Chapin Theatre Company to premiere first show in new space after completing renovations

Posted 3/8/23

A local theater organization finally has a place to call home.

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Chapin Theatre Company to premiere first show in new space after completing renovations


A local theater organization finally has a place to call home.

On March 16, the Chapin Theatre Company will open its first show at its newly finished space at 830 Columbia Ave.

“It's great not to be a nomad,” said Jim DeFelice, president and managing director for the company. “We've been basically without a home since our very beginning.”

The theater was originally based in a high school auditorium as a program of the Irmo-Chapin Recreation Commission. Moving out in 2006, the theater became an independent nonprofit and performed at Crooked Creek Park for the four years until the building they used was shut down by Lexington-Richland School District 5.

In 2010, the company began putting on shows at the Harbison Theatre at Midlands Technical College, where it performed three to four shows a year. The venue was farther from the company’s client base and led to the theater going from about 150 to about 100 members.

The company found a more local option in the form of an old firehouse being rented by the American Legion, which it sublet until finding its new home.

DeFelice said the group found its new home in April 2022, purchasing it for about $600,000.

The property houses three buildings, the building used for productions which used to be a horse medicine manufacturer. The other buildings on the property are named after the property’s previous owners, with Jim’s Prop ‘N’ Shop and Julia's House (home to the company’s costume inventory) paying tribute to Jim and Julia Haack.

The house also has room for company meetings and a rehearsal space.

Linda Durant, the company’s vice president, said the rehearsal space will allow the company to rehearse a forthcoming show while another one is happening in the other building, a luxury the company didn’t have before.

She added that many of the costumes stored in the house are handmade or donated.

DeFelice said the company’s renovation of its new headquarters began in August and cost about $200,000. The process included tearing down walls and adding a stage and bathrooms, along with painting, plumbing and electrical work.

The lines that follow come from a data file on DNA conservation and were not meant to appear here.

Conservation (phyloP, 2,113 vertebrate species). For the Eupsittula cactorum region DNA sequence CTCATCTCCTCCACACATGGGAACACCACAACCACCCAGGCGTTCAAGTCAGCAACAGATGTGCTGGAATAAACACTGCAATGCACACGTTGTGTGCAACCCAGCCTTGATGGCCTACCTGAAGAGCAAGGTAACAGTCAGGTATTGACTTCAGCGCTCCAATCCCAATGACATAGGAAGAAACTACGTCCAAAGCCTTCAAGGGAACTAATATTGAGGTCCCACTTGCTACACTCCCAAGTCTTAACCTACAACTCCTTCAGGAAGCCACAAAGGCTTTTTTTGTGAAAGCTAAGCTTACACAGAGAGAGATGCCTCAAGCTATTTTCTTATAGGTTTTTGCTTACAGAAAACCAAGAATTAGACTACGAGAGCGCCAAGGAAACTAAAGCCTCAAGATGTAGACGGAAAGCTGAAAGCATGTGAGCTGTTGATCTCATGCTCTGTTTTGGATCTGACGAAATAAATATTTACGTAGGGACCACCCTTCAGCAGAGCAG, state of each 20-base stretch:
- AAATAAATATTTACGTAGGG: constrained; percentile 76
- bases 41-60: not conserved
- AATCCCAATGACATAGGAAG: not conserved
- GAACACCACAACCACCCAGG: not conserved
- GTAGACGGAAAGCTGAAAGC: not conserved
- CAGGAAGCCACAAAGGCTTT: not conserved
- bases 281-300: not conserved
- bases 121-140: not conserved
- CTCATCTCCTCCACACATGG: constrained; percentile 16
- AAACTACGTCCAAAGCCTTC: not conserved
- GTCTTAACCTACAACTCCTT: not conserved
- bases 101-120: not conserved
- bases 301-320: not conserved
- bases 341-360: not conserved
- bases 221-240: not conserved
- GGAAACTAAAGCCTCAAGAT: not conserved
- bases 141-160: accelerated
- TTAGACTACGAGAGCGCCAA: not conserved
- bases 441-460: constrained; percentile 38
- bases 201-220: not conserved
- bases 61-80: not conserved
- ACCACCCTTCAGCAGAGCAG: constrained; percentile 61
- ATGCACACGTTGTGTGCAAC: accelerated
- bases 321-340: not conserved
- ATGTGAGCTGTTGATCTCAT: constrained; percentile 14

“I've been doing theater for 35 years,” he said, “and have directed a lot of shows, and have worked probably in every theater in Columbia, including Trustus, Town and Workshop. So you get a sense of what works and what doesn't work.”

DeFelice shared that the theater is receiving financial help with the move and renovations from the S.C. Arts Commission along with accommodations tax funds from Lexington County.

As with the company’s regular operations, other funding for the effort came from membership fees and other donations, which DeFelice said can range from $125 to $2,000.

DeFelice said having the new space allows for a lot of flexibility, particularly when it comes to being fully in control of their schedule.

The organization is fully run by volunteers, with DeFelice mentioning that it takes hundreds to keep the theater functioning. When it comes to the directors, teachers and set personnel, they may receive a small stipend for their help.

“I think everybody needs culture. And I think theater adds that,” Durant said. “It gives you an excuse to kind of step out of yourself and watch somebody else's problems and laugh because it’s on stage. [You] see talented people. I think theater just answers a lot of questions and it's good for the community.”

The theater’s first production in its new home is “Death By Design,” and it runs from March 16 to April 2.

Set in an English country manor in 1932, the company calls it “a hilarious, delightful, and mysterious mash-up of two of the greatest English writers of all time — Agatha Christie and Noël Coward. Edward Bennett, a playwright, and his wife, Sorel, an actress, flee London and head to Cookham after a disastrous opening night.”


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